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Description: A solid state relay (SSR) is just what it sounds like; an IC that acts like a mechanical relay. They allow you to control high-voltage AC loads from lower voltage DC control circuitry. Solid state relays, have several advantages over mechanical relays. One such advantage is that they can be switched by a much lower voltage and at a much lower current than most mechanical relays. Also, because there’s no moving contacts, solid state relays can be switched much faster and for much longer periods without wearing out.
They accomplish this by using infrared light as the ‘contact,’ a solid-state relay is really just an IR LED and a phototriac sealed up into a little box. Thanks to the fact that the two sides of the relay are photo-coupled, you can rely on the same type of electrical isolation as in mechanical relays. These particular solid state relays can switch 400VAC and 8A.
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2 of 2 found this helpful:
It is very easy to integrate this into a project since Sparkfun provides the EAGLE footprint and sample circuits. I was able to add an AC switching element to my board very quickly. Initially, I was wondering why it was AC only and then I realized that when you switch off the relay, it is only changed once the load passes through zero volts and goes negative. As a DC load does no such thing, this device can switch it on - but not off.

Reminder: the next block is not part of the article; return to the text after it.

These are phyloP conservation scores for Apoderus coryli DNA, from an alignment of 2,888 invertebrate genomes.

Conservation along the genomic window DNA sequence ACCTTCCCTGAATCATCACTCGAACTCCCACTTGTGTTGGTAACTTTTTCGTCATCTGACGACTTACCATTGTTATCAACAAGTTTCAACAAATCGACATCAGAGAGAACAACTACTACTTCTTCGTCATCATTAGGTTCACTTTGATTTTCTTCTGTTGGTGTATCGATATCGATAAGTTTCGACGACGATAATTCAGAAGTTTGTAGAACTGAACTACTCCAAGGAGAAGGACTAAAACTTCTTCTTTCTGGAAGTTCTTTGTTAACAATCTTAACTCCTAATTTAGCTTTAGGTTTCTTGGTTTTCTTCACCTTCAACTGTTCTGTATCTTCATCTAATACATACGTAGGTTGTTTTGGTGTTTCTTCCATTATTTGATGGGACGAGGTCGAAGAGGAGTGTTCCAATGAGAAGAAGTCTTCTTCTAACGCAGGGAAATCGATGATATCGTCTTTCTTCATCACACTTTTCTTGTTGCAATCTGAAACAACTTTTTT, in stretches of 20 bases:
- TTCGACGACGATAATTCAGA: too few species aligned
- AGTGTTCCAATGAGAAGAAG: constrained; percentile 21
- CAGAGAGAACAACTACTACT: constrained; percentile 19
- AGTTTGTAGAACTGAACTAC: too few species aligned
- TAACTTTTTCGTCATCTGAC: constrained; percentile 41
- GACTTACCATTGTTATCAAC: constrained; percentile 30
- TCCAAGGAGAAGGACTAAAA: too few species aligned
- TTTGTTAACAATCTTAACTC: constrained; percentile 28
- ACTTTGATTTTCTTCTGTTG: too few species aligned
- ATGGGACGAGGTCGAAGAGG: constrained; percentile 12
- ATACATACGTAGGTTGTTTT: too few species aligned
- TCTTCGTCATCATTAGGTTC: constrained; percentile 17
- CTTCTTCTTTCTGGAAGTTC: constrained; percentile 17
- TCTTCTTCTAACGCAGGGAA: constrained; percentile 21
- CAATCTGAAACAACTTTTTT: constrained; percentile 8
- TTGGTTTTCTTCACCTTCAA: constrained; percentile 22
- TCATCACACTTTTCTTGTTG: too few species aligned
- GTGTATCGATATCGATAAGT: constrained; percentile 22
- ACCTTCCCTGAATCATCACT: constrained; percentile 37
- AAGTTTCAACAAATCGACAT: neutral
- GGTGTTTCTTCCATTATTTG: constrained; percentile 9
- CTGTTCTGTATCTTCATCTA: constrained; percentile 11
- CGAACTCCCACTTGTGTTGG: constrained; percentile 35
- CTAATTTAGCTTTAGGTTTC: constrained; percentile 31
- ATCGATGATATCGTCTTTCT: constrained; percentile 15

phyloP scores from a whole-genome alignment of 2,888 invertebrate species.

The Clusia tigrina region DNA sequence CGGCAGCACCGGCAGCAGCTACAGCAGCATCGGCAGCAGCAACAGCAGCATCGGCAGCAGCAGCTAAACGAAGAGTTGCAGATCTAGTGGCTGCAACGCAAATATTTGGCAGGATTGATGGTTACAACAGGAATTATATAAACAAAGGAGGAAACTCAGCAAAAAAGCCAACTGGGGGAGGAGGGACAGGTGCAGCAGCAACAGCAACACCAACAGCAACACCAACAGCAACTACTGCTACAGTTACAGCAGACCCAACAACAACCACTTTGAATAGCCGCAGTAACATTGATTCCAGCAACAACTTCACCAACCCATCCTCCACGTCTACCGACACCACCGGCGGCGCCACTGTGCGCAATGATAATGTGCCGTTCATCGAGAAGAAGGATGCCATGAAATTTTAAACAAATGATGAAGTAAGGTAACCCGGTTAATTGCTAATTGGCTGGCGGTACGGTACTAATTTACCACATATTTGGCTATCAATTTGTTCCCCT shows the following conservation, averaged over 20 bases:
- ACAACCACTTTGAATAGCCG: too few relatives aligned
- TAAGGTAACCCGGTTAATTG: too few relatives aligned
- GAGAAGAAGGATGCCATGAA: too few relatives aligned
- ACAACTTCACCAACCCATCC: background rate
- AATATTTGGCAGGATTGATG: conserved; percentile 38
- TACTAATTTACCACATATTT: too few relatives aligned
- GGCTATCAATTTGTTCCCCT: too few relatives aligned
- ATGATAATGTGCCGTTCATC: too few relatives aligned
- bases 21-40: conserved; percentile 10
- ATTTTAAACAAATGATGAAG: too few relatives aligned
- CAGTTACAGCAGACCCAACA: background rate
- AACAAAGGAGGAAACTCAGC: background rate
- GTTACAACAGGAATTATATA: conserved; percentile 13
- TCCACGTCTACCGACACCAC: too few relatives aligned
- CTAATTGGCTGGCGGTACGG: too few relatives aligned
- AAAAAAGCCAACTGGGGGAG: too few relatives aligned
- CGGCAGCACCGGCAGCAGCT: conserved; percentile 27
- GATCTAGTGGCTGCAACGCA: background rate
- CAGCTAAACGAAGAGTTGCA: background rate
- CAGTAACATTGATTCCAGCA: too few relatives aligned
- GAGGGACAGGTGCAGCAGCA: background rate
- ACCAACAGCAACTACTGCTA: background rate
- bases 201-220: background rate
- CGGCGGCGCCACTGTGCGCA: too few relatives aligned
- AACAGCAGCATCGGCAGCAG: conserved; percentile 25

The device is functions as expected and it is clearly marked for AC loads by Sparkfun so this is just me pointing to the obvious.
1 of 1 found this helpful:
Used this in my very first Arduino project and was quite satisfied. Using it to switch 150 watt resistive load - rather tame for the 8 amp rating so there is no heating issue.
This is the smallest sold state relay I found and it is very nice and easy to install..
This relay is a huge upgrade over the mechanical relays you might be used to (no clicking, much more reliable). However, keep in mind a few things..
1) The internal switching mechanism is an IR LED, so don’t forget a current-limiting resistor in your design! (I’m glad I bought two, because I fried my first one.. facepalm.)
2) While the current rating is 8A, you’ll need a heatsink to operate this high. Without a heat sink, you shouldn’t operate at >2.5A at room temperature. Be sure to check out the datasheet (p.6 Fig.2) for more info.
I’m using a tiny arduino to turn a street light on and off using a Cadmium Sulfide Cell. I’m using this relay to switch the 120v power to the mercury vapor street light. When the light comes on it pulls several amps as the arc starts, then the current demand decreases to about 1.5 amps. This switch has worked perfectly for two weeks. I just purchased 3 more just to hold in case I have another use for them. It cycles on/off once a day and stays on for about 10 hours.